May means the start of flea market season and despite a rainy start to the weekend, we enjoyed our first pick of the season at a nearby flea market. Do you ever watch "American Pickers" on the History Channel? Although the hosts look for totally different things than I do, I always enjoy watching them scour backyards, basements, and barns for treasures. After each pick, they summarize what they paid for each piece and what they think they can get for it in their shop in Le Claire, Iowa. So in "American Pickers" fashion, here is recount of just a few of my treasures (I promise not to bore you with all of them).
My first find of the day was this vintage fabric cutter, a handy sewing tool that has been made since the 19th century but this one is not quite that old. Yes, today's rotary cutters and rotary cutting machines are nice but none make the wonderful pattern on this machine! The dealer wanted $30 for it but we were able to negotiate it down to $20. With mechanical things like this, there's never any guarantee they're actually in working condition. Because of this risk, we'll often try to negotiate the price down. They key is to be reasonable with the dealer. I usually start by asking if they have some dicker room and if so, what their best price is. Turns out we lucked out and the cutter worked great after we adjusted a pressure mechanism (A handy husband is indispensable for such tasks!)
Worth: $125-$200 (one recently sold for $197 in an online auction)
Being a quilter, I can't resist the allure of vintage wooden bobbins and spools, and one dealer had a terrific assortment of vintage beehive bobbins—just 50 cents a piece! The larger bobbin pictured was only a $1. I have seen these go for as much as $10 a piece but I suspect their actual value is somewhere in between.
Paid: $7 total
Worth: $25 total
In the same booth where I found the beehive bobbins, I spotted even more bobbins of different sizes. This trio of drawers was packed with them—all for the reasonable price of 50 cents each.
My next finds—a small milk glass candlestick, a 1960s glass flowerpot, and a Japanese vase (marked Japan on bottom)—were at the $1 bargain table. Truth be told, I don't think milk glass is worth a lot these days but I'm sure an antiques shop would charge more than a dollar for this Imperial candlestick made in the 60s. I plan to use it as a pincushion base!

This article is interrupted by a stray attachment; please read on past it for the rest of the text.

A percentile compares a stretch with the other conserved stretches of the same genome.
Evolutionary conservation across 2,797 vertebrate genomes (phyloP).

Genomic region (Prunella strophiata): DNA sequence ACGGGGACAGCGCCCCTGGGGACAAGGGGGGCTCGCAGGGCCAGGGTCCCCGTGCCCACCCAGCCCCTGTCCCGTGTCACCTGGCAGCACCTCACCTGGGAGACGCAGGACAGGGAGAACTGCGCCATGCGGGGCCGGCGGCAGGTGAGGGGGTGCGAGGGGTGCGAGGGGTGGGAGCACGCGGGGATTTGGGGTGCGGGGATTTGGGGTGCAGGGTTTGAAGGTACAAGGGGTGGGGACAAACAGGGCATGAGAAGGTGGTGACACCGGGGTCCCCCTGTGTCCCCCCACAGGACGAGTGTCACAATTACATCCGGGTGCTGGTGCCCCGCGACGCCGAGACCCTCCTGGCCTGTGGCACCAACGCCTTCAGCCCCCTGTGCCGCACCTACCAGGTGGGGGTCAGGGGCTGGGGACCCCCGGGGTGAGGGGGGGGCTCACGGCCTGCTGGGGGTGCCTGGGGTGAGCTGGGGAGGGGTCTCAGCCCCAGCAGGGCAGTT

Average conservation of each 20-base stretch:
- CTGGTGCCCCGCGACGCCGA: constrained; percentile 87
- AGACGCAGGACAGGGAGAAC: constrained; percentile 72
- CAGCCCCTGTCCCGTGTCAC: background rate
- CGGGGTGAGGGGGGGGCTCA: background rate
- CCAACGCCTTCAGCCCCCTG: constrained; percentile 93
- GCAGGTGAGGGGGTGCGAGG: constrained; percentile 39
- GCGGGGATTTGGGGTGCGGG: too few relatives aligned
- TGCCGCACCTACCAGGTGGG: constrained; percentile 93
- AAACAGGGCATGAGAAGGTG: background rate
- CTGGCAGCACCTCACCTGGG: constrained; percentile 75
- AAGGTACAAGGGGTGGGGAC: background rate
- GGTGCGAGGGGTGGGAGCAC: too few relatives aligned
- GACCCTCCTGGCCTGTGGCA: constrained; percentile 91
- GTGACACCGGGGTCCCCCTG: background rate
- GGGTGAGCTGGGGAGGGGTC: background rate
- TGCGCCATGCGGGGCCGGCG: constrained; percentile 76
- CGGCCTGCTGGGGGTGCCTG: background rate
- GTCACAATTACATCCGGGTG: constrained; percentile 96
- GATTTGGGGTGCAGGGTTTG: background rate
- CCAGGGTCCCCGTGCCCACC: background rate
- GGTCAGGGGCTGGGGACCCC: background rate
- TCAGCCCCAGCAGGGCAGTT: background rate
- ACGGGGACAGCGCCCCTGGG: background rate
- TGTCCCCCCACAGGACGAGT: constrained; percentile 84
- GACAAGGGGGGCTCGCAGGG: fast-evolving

Paid: $3 total
Worth: $12 total
As a longtime houseplant lover and magazine garden writer, I enjoy growing rex begonias. They typically have intriguing foliage, so there is no need for blooms. I found these lovely two miniature rex begonias (one in a vintage Haeger pot) for just $3 each. I rarely find rex begonias in our area, let alone miniature ones. If I want them, I have to mail-order them, which is quite expensive.
Paid: $6 total
Worth: $20 total
No, I'm not into mixed drinks but I do love the pink and green graphics of this vintage cocktail recipe booklet from Southern Comfort, and at 25 cents, the price was right. It even has a cute owl graphic inside!!! Who knew?! Yes, call me fickle but I bought this booklet for the graphics alone.
Paid: 25 cents
And here are a few neat things I saw but didn't buy. These painted corbels probably once adorned a vintage Victorian.
I can just see someone enjoying this well-loved vintage spinning wheel. Conveniently, the booth next to it had a bunch of wool for spinning.
This fun vintage phone caught my eye. I've noticed they are making reproductions in other colors, including pink! I recently put a pink one on my wish list on my Pinterest page.
One of the dealers had a bazillion vintage buttons, many of which she attached to playing cards.
I thought this little red flower bed of pelargoniums was adorable.
There always seems to be a bunch of four-legged friends at the flea market, and this little guy was especially friendly. I am not really a dog person but you couldn't help but love him. Every time I tried to snap a photo of him, he would come toward me so finally his owner restrained him long enough for me to take one!
After we wrapped up at the flea market, we headed to another nearby town to check out some antiques. This antiques shop is located in my hometown.
The shop is owned by the widow of my junior high school English teacher and is located in a former playhouse. There is even a resident cat, a Maine Coon beauty that reminds my cat, Caesar, who passed away several years ago.
After checking out a few antiques shops, we drove by some of my favorite houses in town. Some family friends used to live in this inviting Dutch Colonial.
We capped the day off by watching the beautiful chestnut colt, "I'll Take Another", win the Kentucky Derby. I can remember watching the Derby on television ever since I was a youngster. I was too young to remember the last Triple Crown winner, Affirmed, but I hope we'll have another one soon. I can remember seeing the twin spires of Churchill Downs when we passed through Louisville on our way to visit relatives in Lexington, Kentucky. At the Kentucky Horse Park, I learned a lot about some of the greatest horses of the past century—Man O' War, War Admiral, and Secretariat, and of course, the only three fillies to ever win the Derby—Regret, Genuine Risk, and Winning Colors.
If you've made it through this long-winded post, congratulations and hope you've enjoyed the tour!